Transparency and public scrutiny is tough but valuable

18th December 2019 In this last column of 2019, I explore the reality that public scrutiny is tough but valuable. A CEO in a listed company bears this as an additional responsibility compared to an unlisted company CEO.

18th December 2019

R. Gopalakrishnan*

Email: rgopal@themindworks.me

(*The author is a corporate advisor and Distinguished Professor of IIT Kharagpur. During his career, he was Director of Tata Sons and Vice Chairman of Hindustan Unilever).

In this last column of 2019, I explore the reality that public scrutiny is tough but valuable. A CEO in a listed company bears this as an additional responsibility compared to an unlisted company CEO. Start-ups are relearning an eternal wisdom: that revenue minus costs must generate a cash flow within some reasonable time. After the We Work IPO fiasco in early October, investors woke up. It beats me why it took so much time and torture to implement expensive alternatives to build an entrepreneurial business. I reckon wisdom arrives after trying all alternatives! 

On 7th October, one media columnist rhetorically wrote about Indian start-ups, “…. These start-ups, with boards that are useless, cut corners to rise to the top and bomb at the public market litmus test…. Are we looking at a world better off without Softbank and the Unicorns?” On the same date, another columnist wrote, “Many Indian unicorns have pursued a growth-at-all cost strategy….and are nowhere near attaining profitability…many of these unicorns are not exitable.” On 10th Nov, the Business Standard, in an editorial commented, “…It is important for the survival of the ecosystem that more and more start-ups become profitable….it will make the start-up ecosystem a real driver of economic growth.”  After the We Work debacle, pundits even wondered whether Masayoshi Son is losing his magic touch.  

Truth be told, Masa is not the point; abdication of common sense is the point. Pakistani poet, Maulana Tariq Jamal, wisely wrote, “Tum idhar udhar kin na kar baat, Yeh batao ki kafila kyun luta, Mujhe Rehjanon se gila nahin, Teri rehbari ka sawal hai.” (Don’t obfuscate, tell me why the caravan got looted, I am not concerned about the robber, I am concerned about your caretaker-ship.”)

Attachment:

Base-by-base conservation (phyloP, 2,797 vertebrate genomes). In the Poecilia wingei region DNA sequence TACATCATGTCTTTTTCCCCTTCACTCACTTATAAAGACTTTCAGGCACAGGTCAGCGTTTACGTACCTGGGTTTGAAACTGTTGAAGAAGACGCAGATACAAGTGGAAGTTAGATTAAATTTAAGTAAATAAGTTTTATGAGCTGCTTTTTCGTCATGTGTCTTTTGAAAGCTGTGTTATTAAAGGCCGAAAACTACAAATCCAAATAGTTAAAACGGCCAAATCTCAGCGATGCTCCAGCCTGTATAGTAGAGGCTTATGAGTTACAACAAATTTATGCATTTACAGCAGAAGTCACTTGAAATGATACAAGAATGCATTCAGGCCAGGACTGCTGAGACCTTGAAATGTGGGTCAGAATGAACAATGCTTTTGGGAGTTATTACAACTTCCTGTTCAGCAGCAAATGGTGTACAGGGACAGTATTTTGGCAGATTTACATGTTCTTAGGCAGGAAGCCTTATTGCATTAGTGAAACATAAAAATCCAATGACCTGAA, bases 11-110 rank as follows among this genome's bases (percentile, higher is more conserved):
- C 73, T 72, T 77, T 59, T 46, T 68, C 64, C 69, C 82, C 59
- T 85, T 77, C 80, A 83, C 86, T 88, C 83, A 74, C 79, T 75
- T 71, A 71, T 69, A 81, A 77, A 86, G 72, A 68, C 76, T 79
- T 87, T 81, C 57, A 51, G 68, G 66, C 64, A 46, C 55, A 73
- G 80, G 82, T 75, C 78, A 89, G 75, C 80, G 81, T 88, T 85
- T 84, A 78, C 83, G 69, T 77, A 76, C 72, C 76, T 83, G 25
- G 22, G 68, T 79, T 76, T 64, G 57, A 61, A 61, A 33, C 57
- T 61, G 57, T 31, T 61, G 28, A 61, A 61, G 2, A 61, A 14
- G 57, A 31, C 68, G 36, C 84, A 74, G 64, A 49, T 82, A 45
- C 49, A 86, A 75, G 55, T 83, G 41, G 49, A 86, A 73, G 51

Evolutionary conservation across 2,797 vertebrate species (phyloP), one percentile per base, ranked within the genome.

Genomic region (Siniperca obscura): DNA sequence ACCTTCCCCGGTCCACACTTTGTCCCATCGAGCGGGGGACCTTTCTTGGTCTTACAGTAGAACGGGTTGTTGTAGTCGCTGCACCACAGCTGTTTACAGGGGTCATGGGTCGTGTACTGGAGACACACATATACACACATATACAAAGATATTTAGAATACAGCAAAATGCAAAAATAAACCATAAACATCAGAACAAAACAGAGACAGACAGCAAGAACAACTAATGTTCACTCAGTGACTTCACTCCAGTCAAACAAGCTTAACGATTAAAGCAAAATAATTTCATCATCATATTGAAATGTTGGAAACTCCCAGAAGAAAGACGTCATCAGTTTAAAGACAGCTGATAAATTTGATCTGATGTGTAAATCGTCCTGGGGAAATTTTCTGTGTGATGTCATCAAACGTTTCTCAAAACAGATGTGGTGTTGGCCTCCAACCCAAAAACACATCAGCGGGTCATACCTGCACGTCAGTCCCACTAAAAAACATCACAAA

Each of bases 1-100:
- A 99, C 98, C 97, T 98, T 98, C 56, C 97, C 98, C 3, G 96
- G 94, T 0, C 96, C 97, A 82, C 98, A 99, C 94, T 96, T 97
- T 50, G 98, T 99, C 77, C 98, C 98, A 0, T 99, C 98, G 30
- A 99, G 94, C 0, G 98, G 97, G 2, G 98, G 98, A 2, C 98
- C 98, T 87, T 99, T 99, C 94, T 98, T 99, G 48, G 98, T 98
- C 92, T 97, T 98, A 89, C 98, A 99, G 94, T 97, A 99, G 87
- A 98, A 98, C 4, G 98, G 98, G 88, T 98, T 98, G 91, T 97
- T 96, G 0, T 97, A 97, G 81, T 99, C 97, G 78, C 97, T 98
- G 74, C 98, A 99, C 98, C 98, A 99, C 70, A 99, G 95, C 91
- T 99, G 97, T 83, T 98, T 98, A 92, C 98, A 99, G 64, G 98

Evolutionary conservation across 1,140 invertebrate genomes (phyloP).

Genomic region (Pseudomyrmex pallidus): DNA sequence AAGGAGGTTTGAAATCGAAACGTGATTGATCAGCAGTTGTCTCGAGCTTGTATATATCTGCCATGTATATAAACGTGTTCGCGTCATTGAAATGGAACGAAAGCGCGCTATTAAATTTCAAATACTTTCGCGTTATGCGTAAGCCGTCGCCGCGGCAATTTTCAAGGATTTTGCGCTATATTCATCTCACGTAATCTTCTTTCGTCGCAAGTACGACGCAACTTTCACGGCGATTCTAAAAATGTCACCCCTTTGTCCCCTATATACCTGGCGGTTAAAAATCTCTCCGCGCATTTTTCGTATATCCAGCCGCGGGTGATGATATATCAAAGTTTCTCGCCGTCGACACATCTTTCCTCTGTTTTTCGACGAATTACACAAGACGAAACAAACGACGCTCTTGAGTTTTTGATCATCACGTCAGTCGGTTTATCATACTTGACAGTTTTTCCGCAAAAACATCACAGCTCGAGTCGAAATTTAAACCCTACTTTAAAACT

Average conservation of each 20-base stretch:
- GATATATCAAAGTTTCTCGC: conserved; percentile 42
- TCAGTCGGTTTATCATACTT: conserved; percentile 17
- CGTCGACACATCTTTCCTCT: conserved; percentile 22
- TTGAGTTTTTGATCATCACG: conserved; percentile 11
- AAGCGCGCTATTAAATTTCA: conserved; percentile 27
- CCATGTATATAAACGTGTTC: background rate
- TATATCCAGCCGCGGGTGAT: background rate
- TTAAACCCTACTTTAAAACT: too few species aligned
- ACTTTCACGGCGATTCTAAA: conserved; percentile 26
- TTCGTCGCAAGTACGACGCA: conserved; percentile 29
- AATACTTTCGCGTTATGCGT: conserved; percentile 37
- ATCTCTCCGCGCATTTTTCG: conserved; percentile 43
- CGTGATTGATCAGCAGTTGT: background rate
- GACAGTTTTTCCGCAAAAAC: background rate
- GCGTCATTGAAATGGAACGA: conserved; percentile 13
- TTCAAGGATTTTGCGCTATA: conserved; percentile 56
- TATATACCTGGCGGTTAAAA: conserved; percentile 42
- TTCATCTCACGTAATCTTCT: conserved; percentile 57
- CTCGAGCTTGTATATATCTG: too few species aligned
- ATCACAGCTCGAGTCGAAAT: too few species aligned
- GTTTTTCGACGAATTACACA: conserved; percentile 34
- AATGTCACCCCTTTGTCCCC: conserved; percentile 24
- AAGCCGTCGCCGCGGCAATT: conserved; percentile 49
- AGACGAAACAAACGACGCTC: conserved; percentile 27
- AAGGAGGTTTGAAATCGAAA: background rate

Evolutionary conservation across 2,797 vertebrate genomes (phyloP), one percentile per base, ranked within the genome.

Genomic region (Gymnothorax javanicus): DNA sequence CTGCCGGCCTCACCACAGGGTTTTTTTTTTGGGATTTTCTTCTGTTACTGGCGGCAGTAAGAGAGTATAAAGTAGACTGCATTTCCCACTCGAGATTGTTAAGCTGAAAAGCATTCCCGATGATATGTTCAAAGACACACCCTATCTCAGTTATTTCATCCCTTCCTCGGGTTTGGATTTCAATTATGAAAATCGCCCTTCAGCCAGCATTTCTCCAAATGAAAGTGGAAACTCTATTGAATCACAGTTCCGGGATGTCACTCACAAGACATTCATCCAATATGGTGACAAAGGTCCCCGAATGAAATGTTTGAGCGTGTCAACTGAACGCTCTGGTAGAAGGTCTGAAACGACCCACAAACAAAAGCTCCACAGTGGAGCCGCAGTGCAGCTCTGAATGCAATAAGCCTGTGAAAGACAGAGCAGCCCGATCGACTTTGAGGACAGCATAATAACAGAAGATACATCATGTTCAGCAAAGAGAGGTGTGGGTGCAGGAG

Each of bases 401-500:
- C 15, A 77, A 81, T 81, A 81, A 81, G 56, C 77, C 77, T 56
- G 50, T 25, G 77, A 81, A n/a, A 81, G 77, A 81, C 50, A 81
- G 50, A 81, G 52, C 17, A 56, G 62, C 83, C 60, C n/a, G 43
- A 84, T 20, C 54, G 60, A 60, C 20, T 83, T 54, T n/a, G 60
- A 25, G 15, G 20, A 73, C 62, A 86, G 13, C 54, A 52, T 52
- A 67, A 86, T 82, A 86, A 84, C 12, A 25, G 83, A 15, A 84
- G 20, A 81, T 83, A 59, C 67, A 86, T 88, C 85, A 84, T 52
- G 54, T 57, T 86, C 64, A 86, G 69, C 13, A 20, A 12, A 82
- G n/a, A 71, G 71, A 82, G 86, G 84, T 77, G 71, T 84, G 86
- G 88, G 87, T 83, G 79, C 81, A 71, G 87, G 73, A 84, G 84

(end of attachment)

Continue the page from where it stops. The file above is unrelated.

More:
An HBR article (Building a startup that will last, 8th July 2019, Hemant Taneja and Ken Chenault) recognized four foundational values for start-ups to build sustainable companies: (i) articulate a value framework based on societal impact (ii) demonstrate the ability to execute repeatedly (iii) move beyond founder-driven decisions to scalable leadership and (iv) design the company for endurance. If we could imagine a panel discussion on how to create a sustainable business among Jamsetji Tata, Ghanshyamdas Birla, Jamnalal Bajaj, Andrew Carnegie and William Hesketh Lever, would they not say the same sort of things? 

IPO-worthiness is a litmus test for any company. The most successful Indian start-up during this millennium is Tata Consultancy Services. In 2004, its IPO valued TCS at an enterprise valuation of about $ 2 billion. Looking to the company’s present valuation of about $ 110 billion, it must represent the very best. The then CEO, S. Ramadorai, recounts in his book, The TCS story, how complex and difficult it was to design TCS to be IPO-worthy, “At that time TCS was still an unsung story…..faced the challenge of how to overcome perceptions compared to competitors…..we faced the task of revealing the real TCS to the world….later it appeared that a beautiful girl had unveiled herself…..we were proud that Infosys was considered a benchmark in governance and transparency.” 

The greatest of business wisdom is encapsulated in this example—an inherent humility, admiration for a competitor, facing up to the reality of the public market, recognizing that execution is the key and, finally, redesigning the entire organization to be responsive and transparent. India and the world need listed companies with public accountability. It is true that some listed companies fail the tests of disclosure and governance, but that is all the more the reason for governance and transparency.

The toughness of transparency and scrutiny applies also in the public governance because perception determines credibility and trust. Recently, Indian leaders appealed to the people to trust them about the Citizens’ Amendment Bill (CAB). Many citizens are confounded and bewildered by the backstory of events. Every event had a logic, perhaps even a sensible one, but consider that past events have serially caused disturbance or despair, one after the other. That is what the public recalls. 

On the political front—lynchings, Ayodhya, triple talaq, Kashmir and now the CAB. On the economic front–hazy outcomes of demonetization, the continuous amendments to GST (over 100 in the last two years), shifting rules in IBC. Even the announcements on electric vehicles and the implementation Fastag have caused confusion and anguish.  

Without doubt such complex tasks take time, but then, credibility and trust also takes time: it emanates from within people, not by external blandishments.

A very happy 2020 to readers.